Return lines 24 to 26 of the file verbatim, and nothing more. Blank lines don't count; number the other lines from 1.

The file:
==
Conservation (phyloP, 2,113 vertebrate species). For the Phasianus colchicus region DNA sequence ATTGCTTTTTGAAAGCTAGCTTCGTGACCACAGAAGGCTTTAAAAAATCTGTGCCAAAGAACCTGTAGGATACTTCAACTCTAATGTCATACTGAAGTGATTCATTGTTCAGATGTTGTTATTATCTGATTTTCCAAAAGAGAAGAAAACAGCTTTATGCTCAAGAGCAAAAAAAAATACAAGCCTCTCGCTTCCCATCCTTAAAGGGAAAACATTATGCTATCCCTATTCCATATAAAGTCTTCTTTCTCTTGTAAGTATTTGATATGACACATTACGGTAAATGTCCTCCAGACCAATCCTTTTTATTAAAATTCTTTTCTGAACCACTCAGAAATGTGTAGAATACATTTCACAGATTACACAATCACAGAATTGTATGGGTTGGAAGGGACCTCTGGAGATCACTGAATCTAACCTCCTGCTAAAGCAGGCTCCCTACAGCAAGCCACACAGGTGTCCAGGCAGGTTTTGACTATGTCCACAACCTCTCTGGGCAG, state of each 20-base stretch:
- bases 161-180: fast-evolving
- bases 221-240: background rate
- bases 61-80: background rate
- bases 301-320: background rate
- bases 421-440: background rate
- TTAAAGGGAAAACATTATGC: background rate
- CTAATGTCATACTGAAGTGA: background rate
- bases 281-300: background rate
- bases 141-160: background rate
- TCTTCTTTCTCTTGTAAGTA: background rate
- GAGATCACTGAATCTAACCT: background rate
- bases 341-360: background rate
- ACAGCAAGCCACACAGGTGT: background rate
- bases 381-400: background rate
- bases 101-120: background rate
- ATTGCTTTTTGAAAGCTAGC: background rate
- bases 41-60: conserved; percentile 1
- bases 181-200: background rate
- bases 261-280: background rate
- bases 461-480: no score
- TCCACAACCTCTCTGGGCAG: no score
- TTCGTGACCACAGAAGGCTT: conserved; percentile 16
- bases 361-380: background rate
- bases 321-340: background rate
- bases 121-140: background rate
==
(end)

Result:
- bases 361-380: background rate
- bases 321-340: background rate
- bases 121-140: background rate